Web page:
At the time I was not aware of exactly what Wesley's diagnosis might be, so I Googled "Trisomy 4p" to see what the symptoms are.  My eyes filled with tears as I read that commonly, "affected infants may have feeding and breathing difficulties".  It was as if this was the confirmation that the similarities I was seeing between Wesley and my sister were not just coincidental.

I will never forget the first time I verbalized my concerns to one of my friends.  She had come over to pick something up, and as I shared my concerns about Wesley's health with her, she looked into my eyes with such love and care as she asked me if I was worried about the similarities I was seeing. After pouring out my heart to her, she gently reminded me of God's love for Wesley and His faithfulness to our family.

But this I call to mind, and therefore I have hope:  The steadfast love of the Lord never ceases; his mercies never come to an end; they are new every morning; great is your faithfulness. "The Lord is my portion," says my soul, "therefore I will hope in him."  Lamentations 3:21-24

When Wesley was one month old, we brought him in to our pediatrician's office to get his blood drawn for a chromosomal karyotype.  We were told that the results would be in within a week.  My doctor told me that he had no reason to suspect anything was wrong, but that he was happy to run the tests to allay my fears.  When I had not received the results a week later, I called the office only to be told that the lab had contacted the doctor's office to ask specifically what they were supposed to be looking for.  As I look back, I can see how God used this phone call to again prepare our hearts for the news we would soon be receiving. For why would a lab have additional questions on normal looking chromosomes?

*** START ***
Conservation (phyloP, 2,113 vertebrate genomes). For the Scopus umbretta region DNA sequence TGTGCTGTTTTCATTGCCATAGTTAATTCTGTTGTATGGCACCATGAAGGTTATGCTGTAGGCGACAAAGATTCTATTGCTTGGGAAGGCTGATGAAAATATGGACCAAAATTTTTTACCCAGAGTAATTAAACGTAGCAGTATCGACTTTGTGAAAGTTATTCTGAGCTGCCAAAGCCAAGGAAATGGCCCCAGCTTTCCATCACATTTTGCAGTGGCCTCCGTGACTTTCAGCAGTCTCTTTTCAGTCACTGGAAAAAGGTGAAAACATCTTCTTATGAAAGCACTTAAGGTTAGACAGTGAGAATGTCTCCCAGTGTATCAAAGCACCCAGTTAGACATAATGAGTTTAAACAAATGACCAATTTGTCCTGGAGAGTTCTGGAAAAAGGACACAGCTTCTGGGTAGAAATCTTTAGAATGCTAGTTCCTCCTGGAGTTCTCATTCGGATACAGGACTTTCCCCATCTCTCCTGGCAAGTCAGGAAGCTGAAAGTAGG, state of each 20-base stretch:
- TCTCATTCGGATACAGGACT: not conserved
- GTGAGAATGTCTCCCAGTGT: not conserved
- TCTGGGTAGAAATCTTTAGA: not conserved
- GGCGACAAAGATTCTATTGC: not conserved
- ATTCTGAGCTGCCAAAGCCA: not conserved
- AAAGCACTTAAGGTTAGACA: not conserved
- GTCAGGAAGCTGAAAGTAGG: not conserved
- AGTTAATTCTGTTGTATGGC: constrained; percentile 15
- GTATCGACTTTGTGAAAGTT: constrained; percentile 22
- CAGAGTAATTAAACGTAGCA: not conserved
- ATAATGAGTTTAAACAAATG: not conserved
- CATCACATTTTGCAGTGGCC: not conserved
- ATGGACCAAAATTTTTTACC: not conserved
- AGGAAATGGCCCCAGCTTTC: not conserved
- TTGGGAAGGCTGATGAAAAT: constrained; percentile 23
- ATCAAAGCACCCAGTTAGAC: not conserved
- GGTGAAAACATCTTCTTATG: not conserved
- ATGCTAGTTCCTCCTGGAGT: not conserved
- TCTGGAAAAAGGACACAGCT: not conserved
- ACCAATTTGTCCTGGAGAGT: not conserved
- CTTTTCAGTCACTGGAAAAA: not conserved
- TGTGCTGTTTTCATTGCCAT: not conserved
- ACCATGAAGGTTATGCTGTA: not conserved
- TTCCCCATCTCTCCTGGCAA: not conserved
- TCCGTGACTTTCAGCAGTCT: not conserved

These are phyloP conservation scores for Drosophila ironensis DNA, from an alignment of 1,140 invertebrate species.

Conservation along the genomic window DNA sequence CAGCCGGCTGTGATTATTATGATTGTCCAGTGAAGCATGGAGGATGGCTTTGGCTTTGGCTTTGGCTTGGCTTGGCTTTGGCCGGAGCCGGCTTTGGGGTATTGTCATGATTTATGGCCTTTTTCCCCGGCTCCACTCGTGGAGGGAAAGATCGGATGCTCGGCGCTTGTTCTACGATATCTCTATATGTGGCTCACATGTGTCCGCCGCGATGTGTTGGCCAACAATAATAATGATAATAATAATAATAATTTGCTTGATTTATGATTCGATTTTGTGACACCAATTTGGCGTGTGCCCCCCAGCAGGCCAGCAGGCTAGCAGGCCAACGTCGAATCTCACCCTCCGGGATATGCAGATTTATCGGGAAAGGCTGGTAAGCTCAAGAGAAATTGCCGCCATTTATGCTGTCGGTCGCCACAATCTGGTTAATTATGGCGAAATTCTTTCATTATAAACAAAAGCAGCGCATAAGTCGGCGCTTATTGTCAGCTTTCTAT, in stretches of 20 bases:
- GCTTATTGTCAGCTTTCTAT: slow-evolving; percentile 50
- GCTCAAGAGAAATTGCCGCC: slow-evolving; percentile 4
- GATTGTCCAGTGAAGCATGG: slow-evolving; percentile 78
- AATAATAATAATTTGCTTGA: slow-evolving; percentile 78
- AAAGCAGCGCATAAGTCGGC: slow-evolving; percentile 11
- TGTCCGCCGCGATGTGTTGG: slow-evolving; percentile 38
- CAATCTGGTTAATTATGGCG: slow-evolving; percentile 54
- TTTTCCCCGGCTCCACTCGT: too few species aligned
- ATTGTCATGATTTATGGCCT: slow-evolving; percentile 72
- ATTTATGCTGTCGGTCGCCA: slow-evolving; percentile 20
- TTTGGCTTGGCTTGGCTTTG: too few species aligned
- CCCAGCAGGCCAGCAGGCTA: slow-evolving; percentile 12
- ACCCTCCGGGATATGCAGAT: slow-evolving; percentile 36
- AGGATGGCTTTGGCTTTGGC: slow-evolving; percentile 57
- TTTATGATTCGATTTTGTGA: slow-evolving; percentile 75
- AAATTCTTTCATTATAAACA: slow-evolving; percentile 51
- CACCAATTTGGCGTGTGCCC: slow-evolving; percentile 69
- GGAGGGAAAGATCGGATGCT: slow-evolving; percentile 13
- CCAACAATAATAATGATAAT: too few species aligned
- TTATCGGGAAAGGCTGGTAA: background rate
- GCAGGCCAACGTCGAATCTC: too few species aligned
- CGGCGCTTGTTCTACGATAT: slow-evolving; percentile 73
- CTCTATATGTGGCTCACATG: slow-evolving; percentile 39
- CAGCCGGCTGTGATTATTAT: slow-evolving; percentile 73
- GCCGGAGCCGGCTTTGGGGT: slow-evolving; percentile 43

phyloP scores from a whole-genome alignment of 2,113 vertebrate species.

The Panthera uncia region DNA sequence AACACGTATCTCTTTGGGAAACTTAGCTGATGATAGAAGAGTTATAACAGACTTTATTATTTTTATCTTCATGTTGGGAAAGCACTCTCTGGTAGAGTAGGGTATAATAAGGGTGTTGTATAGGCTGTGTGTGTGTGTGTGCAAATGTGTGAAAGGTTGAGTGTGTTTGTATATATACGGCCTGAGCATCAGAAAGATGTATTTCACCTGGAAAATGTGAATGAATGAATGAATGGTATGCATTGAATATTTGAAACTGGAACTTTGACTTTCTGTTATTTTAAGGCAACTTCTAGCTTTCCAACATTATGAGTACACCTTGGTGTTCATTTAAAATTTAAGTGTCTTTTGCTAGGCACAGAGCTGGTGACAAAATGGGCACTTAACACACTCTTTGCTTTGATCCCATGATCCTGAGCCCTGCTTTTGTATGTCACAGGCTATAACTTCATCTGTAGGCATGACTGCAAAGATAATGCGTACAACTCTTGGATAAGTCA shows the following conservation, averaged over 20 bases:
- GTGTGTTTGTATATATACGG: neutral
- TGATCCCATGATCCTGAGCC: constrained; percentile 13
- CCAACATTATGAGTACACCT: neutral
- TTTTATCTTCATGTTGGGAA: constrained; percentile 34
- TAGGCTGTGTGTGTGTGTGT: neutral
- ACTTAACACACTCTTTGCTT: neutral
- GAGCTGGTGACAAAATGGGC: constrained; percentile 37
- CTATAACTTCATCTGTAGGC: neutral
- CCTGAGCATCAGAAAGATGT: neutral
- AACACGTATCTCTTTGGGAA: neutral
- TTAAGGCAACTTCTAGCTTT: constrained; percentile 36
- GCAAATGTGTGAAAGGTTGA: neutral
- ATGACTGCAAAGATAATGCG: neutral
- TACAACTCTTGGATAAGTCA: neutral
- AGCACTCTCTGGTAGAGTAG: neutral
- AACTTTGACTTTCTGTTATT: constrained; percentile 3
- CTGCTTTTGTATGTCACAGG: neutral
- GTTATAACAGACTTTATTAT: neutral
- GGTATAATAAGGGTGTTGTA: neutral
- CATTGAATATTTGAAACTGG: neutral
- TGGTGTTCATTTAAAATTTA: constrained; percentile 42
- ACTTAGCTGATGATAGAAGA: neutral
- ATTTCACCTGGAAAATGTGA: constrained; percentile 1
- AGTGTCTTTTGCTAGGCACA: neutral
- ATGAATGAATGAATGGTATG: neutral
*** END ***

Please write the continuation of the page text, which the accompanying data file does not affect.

A week later, I called again for the results and was told that they were in but that my doctor had not yet seen them.  As soon as he saw them, they would give me a call with the results.  A few hours later, after the doctor's office had closed, the phone rang and I saw my doctor's name on the caller ID - not the doctor's office, but my doctor's personal phone.

When I answered that phone call, the world as I knew it was shattered. My doctor gently told me that he had the results from Wesley's chromosomal karyotype, and that Wesley had 47 chromosomes.  My mind scrambled, as in that moment I could not for the life of me remember how many chromosomes most people have.  I did my best to listen to him, but instead of hearing his words, all I felt was my world caving in and the rivers of sorrow swirling around me as if to drown me.  I wrote down the name of the geneticist he wanted me to see, thanked him for calling me, and hung up.  I felt numb and in shock.  After calling Mike, telling him the news, and asking him to leave work early and come home, I called a dear friend.  I remember sobbing uncontrollably on the phone to her and saying over and over, "Why?  Why did God do this?  This can't be happening.  This can't be true!"  I will never forget her tears of compassion and love as she cried with me.  That night she and her husband came over and just sat with Mike and I as we cried and struggled through our feelings and how they lined up with what what we knew to be true about God in our heads.